Besides the above hints, it would be helpful to consider some important factors about human nature. People in general are resistant to blames, orders and guilt trips.


If the case involved practicing kids advising non-practicing parents, it would be best to do so in soft and kind words. Any action or words that would make them angry should be avoided at all cost, as it would be ineffective in the long run.


Imam Al-Hasan, the Prophet’s grandson, was asked about children advising their parents (enjoining them to do good and forbidding them from doing evil), he said, “They should admonish the parents as long as they do not get angry”.


According to various Quran verses and narrations of our blessed Prophet Muhammad (peace be upon him), it is obligatory for Muslims to keep family ties and cutting these ties is a major sin. So treating them in an unwise manner might result in cut family ties.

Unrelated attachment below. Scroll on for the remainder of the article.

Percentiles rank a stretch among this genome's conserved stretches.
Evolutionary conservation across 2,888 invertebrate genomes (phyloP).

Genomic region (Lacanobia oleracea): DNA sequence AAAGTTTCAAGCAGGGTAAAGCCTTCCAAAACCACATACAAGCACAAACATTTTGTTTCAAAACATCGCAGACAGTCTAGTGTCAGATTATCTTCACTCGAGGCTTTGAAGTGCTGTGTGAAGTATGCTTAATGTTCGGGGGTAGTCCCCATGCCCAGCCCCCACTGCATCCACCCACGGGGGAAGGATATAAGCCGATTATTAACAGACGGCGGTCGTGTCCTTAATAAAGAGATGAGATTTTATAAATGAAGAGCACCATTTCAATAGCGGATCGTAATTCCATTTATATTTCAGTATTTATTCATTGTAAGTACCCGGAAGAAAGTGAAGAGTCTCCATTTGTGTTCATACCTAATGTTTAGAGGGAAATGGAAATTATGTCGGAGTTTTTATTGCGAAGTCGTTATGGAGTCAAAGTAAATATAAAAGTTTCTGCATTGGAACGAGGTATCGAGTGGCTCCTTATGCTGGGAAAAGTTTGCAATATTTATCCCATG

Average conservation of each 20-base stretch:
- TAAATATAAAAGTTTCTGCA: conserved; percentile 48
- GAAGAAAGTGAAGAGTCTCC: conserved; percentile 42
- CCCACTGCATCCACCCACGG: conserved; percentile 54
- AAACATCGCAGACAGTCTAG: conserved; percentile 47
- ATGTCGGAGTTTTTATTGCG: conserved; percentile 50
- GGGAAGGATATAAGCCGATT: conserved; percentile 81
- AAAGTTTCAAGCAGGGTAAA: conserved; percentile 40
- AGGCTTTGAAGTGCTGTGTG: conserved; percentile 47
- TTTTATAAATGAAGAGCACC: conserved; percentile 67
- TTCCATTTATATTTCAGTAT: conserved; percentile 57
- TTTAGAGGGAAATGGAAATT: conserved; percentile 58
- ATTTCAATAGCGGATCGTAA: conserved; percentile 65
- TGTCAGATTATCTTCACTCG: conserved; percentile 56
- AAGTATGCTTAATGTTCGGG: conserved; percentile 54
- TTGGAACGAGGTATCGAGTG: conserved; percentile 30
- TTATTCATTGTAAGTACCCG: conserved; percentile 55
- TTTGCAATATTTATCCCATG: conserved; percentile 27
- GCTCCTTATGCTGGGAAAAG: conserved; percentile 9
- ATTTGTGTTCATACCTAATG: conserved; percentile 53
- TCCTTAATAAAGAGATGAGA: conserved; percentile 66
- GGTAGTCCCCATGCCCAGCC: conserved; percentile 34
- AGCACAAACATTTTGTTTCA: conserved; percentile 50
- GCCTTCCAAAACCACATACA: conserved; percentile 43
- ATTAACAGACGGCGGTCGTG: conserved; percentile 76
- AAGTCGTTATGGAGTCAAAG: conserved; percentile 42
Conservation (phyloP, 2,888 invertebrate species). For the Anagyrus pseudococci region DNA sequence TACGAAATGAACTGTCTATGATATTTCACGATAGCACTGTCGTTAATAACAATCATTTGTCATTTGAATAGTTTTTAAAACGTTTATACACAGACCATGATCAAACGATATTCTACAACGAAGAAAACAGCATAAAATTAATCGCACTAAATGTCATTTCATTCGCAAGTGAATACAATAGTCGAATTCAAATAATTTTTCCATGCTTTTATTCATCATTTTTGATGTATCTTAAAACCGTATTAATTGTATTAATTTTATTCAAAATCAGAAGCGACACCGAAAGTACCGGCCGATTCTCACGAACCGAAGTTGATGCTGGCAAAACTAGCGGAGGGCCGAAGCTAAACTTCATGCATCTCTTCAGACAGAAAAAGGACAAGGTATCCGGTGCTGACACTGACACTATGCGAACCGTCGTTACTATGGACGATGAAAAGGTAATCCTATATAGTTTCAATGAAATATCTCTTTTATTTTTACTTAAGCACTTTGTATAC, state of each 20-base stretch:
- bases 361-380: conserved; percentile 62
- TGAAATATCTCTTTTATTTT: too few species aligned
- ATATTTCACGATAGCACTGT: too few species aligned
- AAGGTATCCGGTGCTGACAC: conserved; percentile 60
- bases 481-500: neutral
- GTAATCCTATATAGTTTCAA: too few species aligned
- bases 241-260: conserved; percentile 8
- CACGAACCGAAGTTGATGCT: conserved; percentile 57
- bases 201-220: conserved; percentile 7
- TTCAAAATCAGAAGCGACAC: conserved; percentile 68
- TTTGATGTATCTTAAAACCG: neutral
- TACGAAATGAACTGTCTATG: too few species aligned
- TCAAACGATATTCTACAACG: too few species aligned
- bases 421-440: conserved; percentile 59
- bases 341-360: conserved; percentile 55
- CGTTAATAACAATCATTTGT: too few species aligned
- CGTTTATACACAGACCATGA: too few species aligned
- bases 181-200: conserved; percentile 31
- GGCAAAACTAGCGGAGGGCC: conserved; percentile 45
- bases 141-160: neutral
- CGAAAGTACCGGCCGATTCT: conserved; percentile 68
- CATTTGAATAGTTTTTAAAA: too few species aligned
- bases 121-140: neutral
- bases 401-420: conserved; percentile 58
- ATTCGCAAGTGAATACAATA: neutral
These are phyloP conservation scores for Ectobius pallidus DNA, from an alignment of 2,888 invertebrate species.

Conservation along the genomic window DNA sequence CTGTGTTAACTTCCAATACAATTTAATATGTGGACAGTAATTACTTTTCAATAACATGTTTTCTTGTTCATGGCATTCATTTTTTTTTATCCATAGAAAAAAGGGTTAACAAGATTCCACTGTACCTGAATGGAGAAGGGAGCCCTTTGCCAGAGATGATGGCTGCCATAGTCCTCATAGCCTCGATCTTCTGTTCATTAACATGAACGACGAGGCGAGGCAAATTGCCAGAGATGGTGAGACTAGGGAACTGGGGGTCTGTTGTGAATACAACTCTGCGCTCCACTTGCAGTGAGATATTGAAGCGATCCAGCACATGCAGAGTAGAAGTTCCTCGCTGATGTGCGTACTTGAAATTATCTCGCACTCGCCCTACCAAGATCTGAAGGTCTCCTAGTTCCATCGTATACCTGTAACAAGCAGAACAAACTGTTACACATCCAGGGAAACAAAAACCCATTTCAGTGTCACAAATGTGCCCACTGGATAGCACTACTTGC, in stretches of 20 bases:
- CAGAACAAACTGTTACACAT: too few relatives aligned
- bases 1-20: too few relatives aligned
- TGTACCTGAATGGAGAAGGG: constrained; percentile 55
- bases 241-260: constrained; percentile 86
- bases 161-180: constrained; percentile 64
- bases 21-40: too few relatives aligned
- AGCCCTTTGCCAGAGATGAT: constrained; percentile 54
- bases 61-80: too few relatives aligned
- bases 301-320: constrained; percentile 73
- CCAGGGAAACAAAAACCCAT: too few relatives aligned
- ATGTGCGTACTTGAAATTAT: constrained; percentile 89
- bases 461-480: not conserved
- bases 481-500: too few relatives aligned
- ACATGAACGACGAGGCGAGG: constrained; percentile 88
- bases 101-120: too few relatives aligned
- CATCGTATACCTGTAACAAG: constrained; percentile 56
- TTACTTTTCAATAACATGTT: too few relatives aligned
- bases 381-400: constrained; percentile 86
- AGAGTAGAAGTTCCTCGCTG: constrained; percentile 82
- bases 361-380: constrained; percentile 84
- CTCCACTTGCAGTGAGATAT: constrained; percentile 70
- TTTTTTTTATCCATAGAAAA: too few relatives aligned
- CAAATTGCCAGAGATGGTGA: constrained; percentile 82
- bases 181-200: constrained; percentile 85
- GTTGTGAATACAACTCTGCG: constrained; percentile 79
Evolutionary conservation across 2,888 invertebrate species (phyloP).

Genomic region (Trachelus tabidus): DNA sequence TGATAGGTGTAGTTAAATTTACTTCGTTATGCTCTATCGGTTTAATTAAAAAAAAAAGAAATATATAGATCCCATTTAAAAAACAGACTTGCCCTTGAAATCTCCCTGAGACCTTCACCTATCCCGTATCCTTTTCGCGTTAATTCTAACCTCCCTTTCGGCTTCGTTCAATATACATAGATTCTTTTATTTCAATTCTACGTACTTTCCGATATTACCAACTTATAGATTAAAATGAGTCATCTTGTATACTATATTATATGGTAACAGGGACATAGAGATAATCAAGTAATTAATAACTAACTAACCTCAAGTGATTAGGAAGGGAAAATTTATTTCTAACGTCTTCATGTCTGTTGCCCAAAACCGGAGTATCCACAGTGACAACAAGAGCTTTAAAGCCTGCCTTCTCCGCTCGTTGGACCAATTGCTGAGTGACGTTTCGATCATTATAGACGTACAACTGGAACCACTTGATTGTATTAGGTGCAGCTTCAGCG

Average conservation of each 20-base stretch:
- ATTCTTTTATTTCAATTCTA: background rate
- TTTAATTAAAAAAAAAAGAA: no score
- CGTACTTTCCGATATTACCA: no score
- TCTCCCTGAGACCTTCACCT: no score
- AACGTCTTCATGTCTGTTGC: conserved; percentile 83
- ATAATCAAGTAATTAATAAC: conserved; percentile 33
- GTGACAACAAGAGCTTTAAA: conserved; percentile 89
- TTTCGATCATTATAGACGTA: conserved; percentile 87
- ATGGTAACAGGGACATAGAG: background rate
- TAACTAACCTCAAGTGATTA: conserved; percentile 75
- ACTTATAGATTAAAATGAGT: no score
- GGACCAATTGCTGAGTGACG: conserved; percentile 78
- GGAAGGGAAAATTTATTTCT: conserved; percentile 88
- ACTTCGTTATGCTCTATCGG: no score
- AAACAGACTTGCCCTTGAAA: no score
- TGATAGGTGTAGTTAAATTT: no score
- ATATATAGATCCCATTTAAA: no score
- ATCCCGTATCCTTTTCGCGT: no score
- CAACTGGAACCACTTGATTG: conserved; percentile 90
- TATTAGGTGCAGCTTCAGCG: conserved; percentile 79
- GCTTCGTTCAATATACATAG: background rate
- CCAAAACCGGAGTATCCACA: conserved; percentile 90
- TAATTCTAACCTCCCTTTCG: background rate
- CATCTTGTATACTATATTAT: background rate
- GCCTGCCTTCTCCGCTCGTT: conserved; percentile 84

Allah warns:


{Would you then, if you were given the authority, do mischief in the land, and sever your ties of kinship? Such are they whom Allah has cursed, so that He has made them deaf and blinded their sight.} (47:22-3)


This goes both ways for parents and kids. In order to please Allah and aim to achieve one’s goal, all efforts must be made to have kind, loving dialogue with family members. This does not mean forsaking one’s religions duties in order to please the family. In fact it means being steadfast in one’s practice. In many cases, actions speak louder than words.


I also recall other instances where new Muslims were able to bring their non-Muslim parents to Islam due to their spirit of humbleness, sacrifice and loving kindness in Ramadan.


{And your Lord has commanded that you shall not serve (any) but Him, and goodness to your parents. If either or both of them reach old age with you, say not to them (so much as) “Ugh” nor chide them, and speak to them a generous word.} (17:23)

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Published on:  Wednesday, 11 June 2014

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    About Me

    Raya Shokatfard is an international speaker, film maker, and writer with a focus on women’s issues, Islam, and cultural issues. She holds BA and MBS degrees in Journalism and Mass Communication as well as a BA in Islamic Studies and an MD in TV Journalism.